Under a new peanut program, production in North Carolina and Virginia is likely to move east, says a North Carolina State University Extension ag economist. And, it's reasonable to expect a premium for Virginia-type peanuts.

Whether that's 2002 or 2003, the debate rages on at presstime. If the current program stays in place, Virginia-type growers are in good shape because of the small amount of peanuts in the government loan.

Much like the 1996 farm bill pushed production from central to west Texas, peanut farming in the V-C region will move to areas where cost of production is lower and yields are potentially higher, says Blake Brown, North Carolina State University Extension ag economist.

“Overall, it's hard to tell what will happen,” Brown says, “but a number of farmers could exit production since Virginia-type peanuts are more expensive to grow and require more management than runner-type peanuts.” It's equally unclear if production will increase. Those who remain will likely be growing for a premium price.

To gauge where peanut production will move under the new program, look to the east, Brown believes. Price is the wild card in the mix. Because Virginias may fetch a premium, it's likely that production will move to already-productive areas, as well as new production areas farther south and east.

Counties such as Gates, Martin, Bertie and Chowan in the northeastern part of North Carolina could gain acres.

Certain areas of counties east of here, ones traditionally with more quota, but also with higher production costs and lower yields, could lose acres, Brown says. He predicts acreage could move out of some parts of Halifax, Northampton and Edgecombe counties into the “Blacklands” of North Carolina. “Some parts of these counties (Halifax, Northampton and Edgecombe, for example) may not be as competitive out of the current program.

On the other hand, “Pitt County would be a likely candidate to increase acreage,” Brown says. He believes the same movement of acreage could happen in Virginia — from west to east.

To a large degree, cost-per acre will dictate if peanuts stay in an area or leave for less-expensive environs, Brown says. Low production costs tend to fall to the better “peanut land.”

On the average, it costs $450-$500 a ton to grow Virginia-type peanuts in North Carolina. “We have some producers who spend around $500 a ton to grow peanuts — many fall in the range of $450-$500,” Brown says.

Under a new peanut program, peanut farmers who spend above $500 a ton to grow peanuts won't be able to survive, Brown says.

“I don't know how producers can do anything else to reduce production costs,” Brown says. “There's not a lot more they can do to become more competitive.”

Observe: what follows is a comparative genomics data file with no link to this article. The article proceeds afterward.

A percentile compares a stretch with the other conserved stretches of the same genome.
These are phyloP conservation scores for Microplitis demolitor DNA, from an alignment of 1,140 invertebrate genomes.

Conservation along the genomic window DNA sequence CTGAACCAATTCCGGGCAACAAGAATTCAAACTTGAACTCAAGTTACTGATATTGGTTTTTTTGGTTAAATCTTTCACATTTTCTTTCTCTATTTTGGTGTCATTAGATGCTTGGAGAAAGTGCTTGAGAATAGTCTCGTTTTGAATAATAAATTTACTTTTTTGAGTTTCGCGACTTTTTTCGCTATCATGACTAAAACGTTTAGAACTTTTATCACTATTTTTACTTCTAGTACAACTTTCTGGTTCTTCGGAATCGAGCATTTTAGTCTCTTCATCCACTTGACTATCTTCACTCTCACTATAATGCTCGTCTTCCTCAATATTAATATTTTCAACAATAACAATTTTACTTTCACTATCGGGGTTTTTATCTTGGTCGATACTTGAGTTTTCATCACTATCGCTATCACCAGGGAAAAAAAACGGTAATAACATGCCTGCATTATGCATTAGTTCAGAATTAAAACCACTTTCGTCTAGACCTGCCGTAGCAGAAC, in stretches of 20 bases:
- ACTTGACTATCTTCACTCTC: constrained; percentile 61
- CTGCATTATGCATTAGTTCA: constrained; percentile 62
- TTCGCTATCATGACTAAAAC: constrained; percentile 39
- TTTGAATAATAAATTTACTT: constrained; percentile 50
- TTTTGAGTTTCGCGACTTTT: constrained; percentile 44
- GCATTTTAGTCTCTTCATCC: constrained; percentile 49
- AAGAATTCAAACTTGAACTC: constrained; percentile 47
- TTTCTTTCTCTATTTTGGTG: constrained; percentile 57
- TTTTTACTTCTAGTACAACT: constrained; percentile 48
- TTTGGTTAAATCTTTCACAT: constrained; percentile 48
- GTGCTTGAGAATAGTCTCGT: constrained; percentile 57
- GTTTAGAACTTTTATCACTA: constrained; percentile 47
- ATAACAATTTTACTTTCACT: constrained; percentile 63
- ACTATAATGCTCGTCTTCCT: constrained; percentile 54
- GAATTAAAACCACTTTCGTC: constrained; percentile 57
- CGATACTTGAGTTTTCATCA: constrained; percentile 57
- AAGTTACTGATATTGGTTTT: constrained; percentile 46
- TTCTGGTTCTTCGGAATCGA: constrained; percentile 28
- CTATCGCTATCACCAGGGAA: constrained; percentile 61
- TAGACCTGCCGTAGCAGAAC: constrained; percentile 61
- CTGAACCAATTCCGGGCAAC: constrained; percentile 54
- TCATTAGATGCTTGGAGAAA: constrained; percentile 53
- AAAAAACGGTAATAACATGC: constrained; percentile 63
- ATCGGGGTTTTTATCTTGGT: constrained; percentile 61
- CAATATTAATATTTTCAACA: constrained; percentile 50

Brown also points out that shellers are still trying to figure the role of west Texas in Virginia-type production.

Brown sees more contracts for Virginia coming under the new program. He also believes shellers will have to give some kind of assurance of premiums.

“For runners, like they grow in Georgia, the price will probably be close to or at the new-loan rate of $350 a ton,” Brown figures. “Virginias, on the other hand, will require some type of premium paid above the loan rate. For Virginias, there will have to be more contracting by the shellers, so they can assure themselves of a stable supply.

“Shellers will have to offer enough incentive for growers to raise Virginia-type peanuts,” Brown says.

In the case of runners, Brown isn't sure that a contract will even be offered, because the price could be at or near the loan rate.

“We will have to wait and see in regard to prices,” Brown says.

The Senate and House versions of the new peanut program set the loan rate at $350.

Producers, as well as shellers, in the V-C area “really haven't known what to do this year,” Brown says.

“Now, as it becomes more likely there will not be a new farm bill in 2002, that at least gives producers a starting point — assuming they will operate under the old program one more year,” Brown says.

“This is a huge change,” he says. “It's created an awful lot of uncertainty between shellers and farmers.

“Another year to figure out these changes would be great,” Brown says.

While the pools are no longer needed under the new program, they may have a role to help the government with storage of peanuts, Brown predicts.

When the new program does arrive, it will create structural changes.

The largest change for growers in the V-C area may be a shake out of acreage from higher-production cost counties to counties that have traditionally had higher yields at lower costs.

“Fairly productive peanut land may see an increase,” Brown says. “The main difference in a switch of programs is that the higher-cost producers with lower yields won't be able to survive under the new peanut policy.

“This, and the probable premiums for Virginia-type peanuts will move acres to lower cost counties,” Brown says.